You also will make the decisions about your pregnancy and birth plan. You can choose to have an unmedicated birth, the adoptive parents in the delivery room, or how soon you sign your parental rights. Your agency should work with you to create a hospital and adoption plan to make sure that everything goes smoothly. Ultimately, you are your child’s first mother. You get to make the decisions throughout the adoption process. 

For Hopeful Adoptive Families

You are looking at adopting a child in Arizona. Now what? There are a few things that you will need to think about before you move forward in the adoption process: 

  • Why do you want to adopt?
  • Do you want to pursue a domestic adoption, adoption through foster care, or an international adoption?
  • What is your adoption budget?
  • Do you feel support from those around you?
  • How open do you want your adoption (closed, semi-open, or open adoption)?
  • What age, gender, race, or level of disability are you comfortable with? 
  • Are you emotionally stable and capable of handling the ups and downs of the adoption process?

To adopt a child, you can either adopt through domestic infant adoption, foster care, or international adoption. Each process requires a home study.

Home Study

A home study is a written report that summarizes everything about your family and the people in your home. Some people find the process intimidating, but when you take it step by step, it can be very manageable. You will work with a licensed caseworker to complete your home study. Each form of adoption requires different things in the home study, so make sure that you find a case worker that can create the appropriate home study for you.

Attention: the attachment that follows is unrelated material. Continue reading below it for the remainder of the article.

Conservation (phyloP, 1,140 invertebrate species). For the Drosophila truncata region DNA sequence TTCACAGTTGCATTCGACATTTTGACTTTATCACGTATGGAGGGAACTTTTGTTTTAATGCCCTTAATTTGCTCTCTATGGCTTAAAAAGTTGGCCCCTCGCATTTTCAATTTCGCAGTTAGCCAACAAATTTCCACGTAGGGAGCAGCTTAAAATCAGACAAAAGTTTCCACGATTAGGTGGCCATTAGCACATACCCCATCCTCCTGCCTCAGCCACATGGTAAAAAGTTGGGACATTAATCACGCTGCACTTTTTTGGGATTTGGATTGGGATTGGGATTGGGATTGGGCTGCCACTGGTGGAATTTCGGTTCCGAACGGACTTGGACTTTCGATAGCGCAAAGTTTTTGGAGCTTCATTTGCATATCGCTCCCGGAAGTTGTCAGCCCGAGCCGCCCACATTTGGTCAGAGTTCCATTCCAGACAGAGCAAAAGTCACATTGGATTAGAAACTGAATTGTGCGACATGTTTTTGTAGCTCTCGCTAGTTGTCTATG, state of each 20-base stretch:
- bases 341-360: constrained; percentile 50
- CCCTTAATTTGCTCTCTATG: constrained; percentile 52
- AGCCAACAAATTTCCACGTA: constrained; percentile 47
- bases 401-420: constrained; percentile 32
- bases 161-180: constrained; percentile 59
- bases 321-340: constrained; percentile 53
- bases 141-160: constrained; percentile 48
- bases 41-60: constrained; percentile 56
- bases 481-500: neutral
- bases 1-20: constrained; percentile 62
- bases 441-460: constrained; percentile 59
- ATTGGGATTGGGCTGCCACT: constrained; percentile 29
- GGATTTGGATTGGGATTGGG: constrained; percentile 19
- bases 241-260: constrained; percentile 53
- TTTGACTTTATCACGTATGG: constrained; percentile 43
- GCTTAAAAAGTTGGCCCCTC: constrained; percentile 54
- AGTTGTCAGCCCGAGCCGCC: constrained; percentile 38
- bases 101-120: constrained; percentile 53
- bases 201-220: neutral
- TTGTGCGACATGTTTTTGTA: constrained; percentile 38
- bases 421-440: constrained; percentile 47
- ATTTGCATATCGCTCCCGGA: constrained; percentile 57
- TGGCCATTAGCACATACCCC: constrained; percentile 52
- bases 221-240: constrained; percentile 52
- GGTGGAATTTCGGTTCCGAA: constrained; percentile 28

Your case worker should send you a list of documents and information that you’ll need before your home visit. These items generally include:

  • Social security card and another form of ID (for example a driver’s license)
  • Birth certificates
  • Marriage license and/or divorce documentation if applicable
  • Background check
  • Medical insurance documentation
  • Pet vaccinations if applicable
  • Proof of pay (pay stubs, tax forms, letters from employers)
  • References from family, friends, and professionals

Your case worker will schedule a time to visit your home. During your home visit, your case worker will look around your house to make sure that it is clean, has enough room for a child, and is safe. They will then sit down with your family and ask you questions and get to know you better. They may want to talk about your childhood, your extended family, your motivation to adopt, your career, your parenting philosophy, and just about anything else you can think of. They want to get a full and complete idea of your family so that they can complete an all-inclusive write-up. They will also want you to discuss the type of child that you are hoping to adopt (gender, race, age, disabilities). The case worker will then meet with each member of the family individually and interview them. 

A hopeful adoptive mom spoke of her home study experience saying, 

“We were really nervous before the home study, because we had heard that the case worker would ask us a ton of questions. I put cookies in the oven before the appointment so that our house would smell like fresh cookies when she arrived. Somehow, I forgot to put the timer on and the cookies ended up burning. It was an absolute disaster, but the case worker just laughed and was very understanding. She wasn’t there to find something wrong with us. She was there to learn more about us and help us get one step closer to adoption!” 

Domestic Adoption

If you are adopting a child in Arizona and are hoping to adopt an infant, domestic adoption may be the best fit for you. You can choose to adopt independently or through an agency. An independent adoption is an adoption where you make a connection with the expectant family on your own, through a mutual friend, or through an online profile. Some families choose this option because the overall costs may be lower. You likely pay for travel, attorney fees, and possible birth mother expenses. A possible downside to this is the unknown length of time for a match and the little support provided for the birth family. If you work through an adoption agency, you should receive support throughout your adoption process and the birth family should also receive support before and after the adoption.